This is Charlotte. Charlotte is a garden spider (Argiope aurantia) who annually makes our home her home. Though of course it isn’t the same spider year to year, we always call her Charlotte. She used to always make her web on or beside the back porch, but she has moved to a sunny spot in a corner over the past couple of years.
Each year, female garden spiders lay eggs, which they enclose in durable webbing sacs to protect them through the winter. Then, in the spring, these eggs hatch, and tiny spider hatchlings come out to make their own webs or fly away on bits of thread to find new homes – just like at the end of Charlotte’s Web.
Normally, you see one big brown egg sac on Charlotte’s web every fall. This year she’s been especially busy, however. Not one, not two, but three egg sacs adorn Charlotte’s web. We may have a whole family of Charlottes next spring!
In the summer, the many insects that live out here in the country are drawn to the light coming from our windows at night. These, in turn, draw these cute little frogs. They stick to the window, as you see here, and crawl along munching the insects. It’s pretty adorable.
Like most girls, I really love flowers. I’m picky, though. Not only do I want my flowers to look beautiful, I also want them to have a beautiful fragrance. This is why I think peonies are the perfect spring flowers. They produce big, extravagant blooms with a gorgeous fragrance that washes over you whenever you come near them.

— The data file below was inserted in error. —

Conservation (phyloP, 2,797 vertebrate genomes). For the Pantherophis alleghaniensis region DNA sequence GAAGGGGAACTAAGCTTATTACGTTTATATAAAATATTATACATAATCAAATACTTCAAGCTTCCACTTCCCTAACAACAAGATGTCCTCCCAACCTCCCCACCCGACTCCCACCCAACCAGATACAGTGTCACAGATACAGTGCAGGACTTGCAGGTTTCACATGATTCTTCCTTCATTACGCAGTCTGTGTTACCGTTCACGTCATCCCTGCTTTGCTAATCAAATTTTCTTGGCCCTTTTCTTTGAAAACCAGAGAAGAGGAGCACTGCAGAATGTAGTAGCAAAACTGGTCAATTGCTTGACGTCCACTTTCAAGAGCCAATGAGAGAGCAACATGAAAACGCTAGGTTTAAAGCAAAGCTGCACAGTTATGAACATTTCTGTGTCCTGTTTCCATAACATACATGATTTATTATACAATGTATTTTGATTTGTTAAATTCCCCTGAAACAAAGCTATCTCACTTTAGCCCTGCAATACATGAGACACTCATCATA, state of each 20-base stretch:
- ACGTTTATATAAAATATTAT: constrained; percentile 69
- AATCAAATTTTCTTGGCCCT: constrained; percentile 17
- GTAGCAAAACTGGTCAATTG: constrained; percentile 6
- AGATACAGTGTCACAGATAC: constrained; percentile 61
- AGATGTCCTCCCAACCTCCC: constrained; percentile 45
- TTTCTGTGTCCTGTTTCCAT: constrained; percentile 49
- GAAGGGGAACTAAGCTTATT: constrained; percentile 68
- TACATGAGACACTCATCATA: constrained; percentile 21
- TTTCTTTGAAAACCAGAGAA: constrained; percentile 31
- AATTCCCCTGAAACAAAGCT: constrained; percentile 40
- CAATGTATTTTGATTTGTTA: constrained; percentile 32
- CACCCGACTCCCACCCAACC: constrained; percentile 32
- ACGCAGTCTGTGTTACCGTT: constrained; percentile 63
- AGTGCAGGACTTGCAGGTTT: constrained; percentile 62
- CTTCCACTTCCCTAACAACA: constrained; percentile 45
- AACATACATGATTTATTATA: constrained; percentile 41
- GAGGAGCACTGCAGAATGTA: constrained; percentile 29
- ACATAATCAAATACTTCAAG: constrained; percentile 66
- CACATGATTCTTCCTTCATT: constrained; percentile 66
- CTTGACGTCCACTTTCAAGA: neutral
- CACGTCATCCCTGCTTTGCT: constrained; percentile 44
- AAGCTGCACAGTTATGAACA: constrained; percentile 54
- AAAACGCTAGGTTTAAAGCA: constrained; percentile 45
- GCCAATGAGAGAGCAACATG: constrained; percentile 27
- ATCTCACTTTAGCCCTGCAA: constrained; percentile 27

These particular blooms grow on plants given to us by my great-aunt. That’s one of the reasons that these plants have so many blooms: they’re old. The older the peony, the better they do! One of the best things about them is that they can be split as they grow to make more and more peonies! That way you can expand your beds or give them as gifts. And really, what could be a better gift that a peony root?
We have bird feeders hanging in a maple tree in our back yard, where we can watch the birds from the breakfast table or the back porch. We get all kinds of birds, and enjoy seeing them come and go. These net feeders and the thistle seed in them is designed to be particularly appealing to finches, and every morning they are covered with them.
Black-capped chickadees are one of the few other species of bird that can easily eat from this type of feeder. Though I had hoped to get a picture of lots of birds crowding the feeder, when I got close enough to take the picture (more evidence of my need for a fancier camera), the finches flew away. The chickadees are apparently much less shy, however, as they quickly came right back to their breakfast.
The chickadee’s small size and distinctive markings make them just as cute and interesting to look at as the finches. There are at least three in this picture; they are perched in the tree as well as on the feeder. There were even more outside of the shot.